In this first of a four-part series, psychiatrist Frank Gitau Njenga and lawyer Paul M. Mwangi discuss the salient features of the Battered wife Syndrome in relation to the Lorena Bobbitt trial in the United States.
As to those women on whose part ye fear disloyalty and ill-conduct, admonish them first, next refuse to share their beds, and last beat them lightly.” Sura- Tunisaa, The Holy Quran
The recent case in America in which a woman was charged with the assault of her husband when she cut off his penis has caused a great deal of interest the world over and has caused much debate in many countries regarding the circumstances under which the law and medicine influence one another. It is with this background that we decided to take a critical look at the relationship between legal issues and those in psychiatry. In preparing this series of articles, we recognise that at the end of the day more questions will arise than answers provided but we are nonetheless of the view that there is need to discuss these issues at this point.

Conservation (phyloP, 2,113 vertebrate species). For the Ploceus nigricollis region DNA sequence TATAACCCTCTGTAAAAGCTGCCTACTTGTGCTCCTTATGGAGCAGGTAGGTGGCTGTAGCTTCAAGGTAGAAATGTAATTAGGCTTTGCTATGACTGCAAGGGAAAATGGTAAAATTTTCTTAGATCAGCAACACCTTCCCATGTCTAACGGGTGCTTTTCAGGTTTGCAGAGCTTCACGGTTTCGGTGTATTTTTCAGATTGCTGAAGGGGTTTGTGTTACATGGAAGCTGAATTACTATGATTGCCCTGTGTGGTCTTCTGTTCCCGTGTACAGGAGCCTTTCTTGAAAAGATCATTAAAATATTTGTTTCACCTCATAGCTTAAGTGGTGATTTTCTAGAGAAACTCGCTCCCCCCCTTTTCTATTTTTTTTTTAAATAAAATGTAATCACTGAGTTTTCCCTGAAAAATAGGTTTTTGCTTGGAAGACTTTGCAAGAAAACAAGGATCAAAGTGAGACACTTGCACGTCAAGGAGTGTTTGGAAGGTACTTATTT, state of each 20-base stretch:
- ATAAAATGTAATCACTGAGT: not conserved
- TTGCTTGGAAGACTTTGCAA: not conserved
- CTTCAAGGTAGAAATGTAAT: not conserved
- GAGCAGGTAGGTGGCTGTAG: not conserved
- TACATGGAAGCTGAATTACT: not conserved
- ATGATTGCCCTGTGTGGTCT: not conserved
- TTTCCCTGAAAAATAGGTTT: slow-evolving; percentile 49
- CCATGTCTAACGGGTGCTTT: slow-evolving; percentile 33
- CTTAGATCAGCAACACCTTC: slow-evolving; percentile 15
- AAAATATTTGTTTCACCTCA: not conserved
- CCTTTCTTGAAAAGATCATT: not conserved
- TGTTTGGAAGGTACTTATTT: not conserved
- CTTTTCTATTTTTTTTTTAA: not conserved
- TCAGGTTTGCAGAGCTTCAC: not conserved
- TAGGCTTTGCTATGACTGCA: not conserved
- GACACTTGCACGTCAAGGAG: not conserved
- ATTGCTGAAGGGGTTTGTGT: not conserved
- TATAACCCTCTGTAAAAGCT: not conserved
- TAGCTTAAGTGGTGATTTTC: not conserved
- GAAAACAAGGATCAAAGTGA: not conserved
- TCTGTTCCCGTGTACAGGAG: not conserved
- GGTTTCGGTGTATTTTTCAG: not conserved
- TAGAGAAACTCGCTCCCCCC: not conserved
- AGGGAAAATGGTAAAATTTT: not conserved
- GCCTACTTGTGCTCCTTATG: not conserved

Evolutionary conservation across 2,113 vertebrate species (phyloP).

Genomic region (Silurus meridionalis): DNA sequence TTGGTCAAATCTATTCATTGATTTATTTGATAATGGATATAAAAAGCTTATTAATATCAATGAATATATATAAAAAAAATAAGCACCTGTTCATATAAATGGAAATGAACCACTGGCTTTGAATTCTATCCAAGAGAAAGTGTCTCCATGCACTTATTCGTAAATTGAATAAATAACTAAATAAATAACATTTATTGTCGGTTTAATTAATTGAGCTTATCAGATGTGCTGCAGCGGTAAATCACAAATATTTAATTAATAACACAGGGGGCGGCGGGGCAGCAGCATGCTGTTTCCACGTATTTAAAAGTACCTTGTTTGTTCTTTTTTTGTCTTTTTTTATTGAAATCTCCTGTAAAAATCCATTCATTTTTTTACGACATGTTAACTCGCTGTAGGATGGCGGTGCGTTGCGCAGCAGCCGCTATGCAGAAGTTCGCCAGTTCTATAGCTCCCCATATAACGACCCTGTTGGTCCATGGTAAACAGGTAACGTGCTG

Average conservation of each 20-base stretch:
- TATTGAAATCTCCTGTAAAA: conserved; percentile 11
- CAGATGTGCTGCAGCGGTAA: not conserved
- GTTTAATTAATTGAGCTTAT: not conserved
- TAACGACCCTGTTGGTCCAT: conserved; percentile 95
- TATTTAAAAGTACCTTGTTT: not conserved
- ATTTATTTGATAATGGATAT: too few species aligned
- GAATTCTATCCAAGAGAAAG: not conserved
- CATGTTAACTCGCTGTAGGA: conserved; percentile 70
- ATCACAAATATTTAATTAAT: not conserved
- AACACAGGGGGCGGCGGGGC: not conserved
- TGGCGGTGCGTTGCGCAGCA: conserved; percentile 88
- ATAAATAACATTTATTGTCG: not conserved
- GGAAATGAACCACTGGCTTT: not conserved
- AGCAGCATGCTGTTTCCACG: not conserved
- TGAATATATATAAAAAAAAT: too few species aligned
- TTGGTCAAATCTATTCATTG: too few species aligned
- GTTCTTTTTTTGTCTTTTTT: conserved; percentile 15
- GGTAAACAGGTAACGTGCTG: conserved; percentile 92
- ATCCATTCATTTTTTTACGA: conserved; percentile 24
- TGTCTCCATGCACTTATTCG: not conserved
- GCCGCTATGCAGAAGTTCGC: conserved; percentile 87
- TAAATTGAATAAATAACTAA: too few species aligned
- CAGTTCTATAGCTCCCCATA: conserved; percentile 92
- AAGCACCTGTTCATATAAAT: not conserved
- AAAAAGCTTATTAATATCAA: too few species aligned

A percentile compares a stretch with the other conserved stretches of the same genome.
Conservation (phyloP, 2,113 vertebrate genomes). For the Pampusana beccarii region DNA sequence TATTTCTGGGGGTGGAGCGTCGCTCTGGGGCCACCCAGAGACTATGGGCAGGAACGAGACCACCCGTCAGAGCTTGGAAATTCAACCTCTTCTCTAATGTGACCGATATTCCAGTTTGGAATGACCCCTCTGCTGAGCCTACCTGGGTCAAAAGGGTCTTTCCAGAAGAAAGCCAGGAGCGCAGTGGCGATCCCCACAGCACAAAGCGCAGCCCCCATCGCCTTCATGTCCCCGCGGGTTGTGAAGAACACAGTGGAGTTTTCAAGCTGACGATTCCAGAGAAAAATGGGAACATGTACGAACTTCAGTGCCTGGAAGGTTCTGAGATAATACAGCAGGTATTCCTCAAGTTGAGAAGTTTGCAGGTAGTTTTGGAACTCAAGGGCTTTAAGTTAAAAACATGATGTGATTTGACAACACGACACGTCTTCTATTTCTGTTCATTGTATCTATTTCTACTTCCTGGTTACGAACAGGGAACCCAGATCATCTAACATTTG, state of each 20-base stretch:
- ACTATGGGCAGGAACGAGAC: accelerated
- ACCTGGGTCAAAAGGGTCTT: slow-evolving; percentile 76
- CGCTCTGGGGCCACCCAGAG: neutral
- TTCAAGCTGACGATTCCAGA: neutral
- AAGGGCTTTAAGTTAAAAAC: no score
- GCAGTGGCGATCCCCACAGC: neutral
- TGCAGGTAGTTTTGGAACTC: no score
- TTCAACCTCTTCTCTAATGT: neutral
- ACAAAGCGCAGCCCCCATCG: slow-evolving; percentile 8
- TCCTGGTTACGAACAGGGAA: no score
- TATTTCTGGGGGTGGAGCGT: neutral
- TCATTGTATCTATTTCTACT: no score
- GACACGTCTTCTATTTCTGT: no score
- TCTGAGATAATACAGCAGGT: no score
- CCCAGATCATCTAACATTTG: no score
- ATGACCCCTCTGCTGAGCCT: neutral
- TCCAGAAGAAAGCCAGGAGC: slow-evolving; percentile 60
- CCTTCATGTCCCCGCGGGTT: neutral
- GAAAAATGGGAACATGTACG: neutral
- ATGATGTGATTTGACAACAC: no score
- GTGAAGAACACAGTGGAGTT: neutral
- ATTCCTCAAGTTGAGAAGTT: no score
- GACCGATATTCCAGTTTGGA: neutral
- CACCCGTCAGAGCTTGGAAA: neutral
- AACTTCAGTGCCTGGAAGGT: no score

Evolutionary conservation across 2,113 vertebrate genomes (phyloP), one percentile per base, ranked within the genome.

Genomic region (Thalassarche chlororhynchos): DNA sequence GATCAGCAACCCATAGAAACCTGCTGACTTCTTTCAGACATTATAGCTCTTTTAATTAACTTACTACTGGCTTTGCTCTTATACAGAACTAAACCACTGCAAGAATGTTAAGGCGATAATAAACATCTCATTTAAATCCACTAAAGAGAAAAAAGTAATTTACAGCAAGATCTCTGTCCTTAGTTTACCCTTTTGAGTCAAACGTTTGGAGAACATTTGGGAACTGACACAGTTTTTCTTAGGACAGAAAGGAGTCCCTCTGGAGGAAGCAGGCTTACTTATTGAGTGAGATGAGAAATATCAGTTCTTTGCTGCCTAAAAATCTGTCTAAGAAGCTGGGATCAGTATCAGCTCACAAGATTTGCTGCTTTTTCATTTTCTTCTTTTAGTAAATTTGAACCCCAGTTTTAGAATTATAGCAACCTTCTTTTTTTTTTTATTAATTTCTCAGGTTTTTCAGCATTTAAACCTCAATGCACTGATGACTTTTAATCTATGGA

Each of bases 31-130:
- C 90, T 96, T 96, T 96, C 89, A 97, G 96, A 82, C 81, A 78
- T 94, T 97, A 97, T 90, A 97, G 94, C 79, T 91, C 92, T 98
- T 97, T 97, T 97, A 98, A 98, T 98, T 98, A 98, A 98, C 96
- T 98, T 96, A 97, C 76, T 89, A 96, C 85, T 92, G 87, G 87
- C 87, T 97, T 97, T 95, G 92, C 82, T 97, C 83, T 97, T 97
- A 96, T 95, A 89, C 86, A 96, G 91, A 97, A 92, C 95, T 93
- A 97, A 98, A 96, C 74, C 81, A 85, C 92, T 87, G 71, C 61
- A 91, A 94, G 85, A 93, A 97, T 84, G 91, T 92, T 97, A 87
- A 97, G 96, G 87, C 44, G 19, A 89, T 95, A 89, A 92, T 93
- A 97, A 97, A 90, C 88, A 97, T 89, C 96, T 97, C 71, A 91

In the Bobbitt case, the prosecution argued quite convincingly that under no circumstance may any member of society take the law into their own hands in judgement of a situation. It was argued in this case that in spite of the extreme provocation brought about by a drunk husband, who often assaulted and raped his wife, life in a civilised society does not allow the victim to retaliate other than through the established judicial system and that the only recourse available to the victim of battering is through the court of law.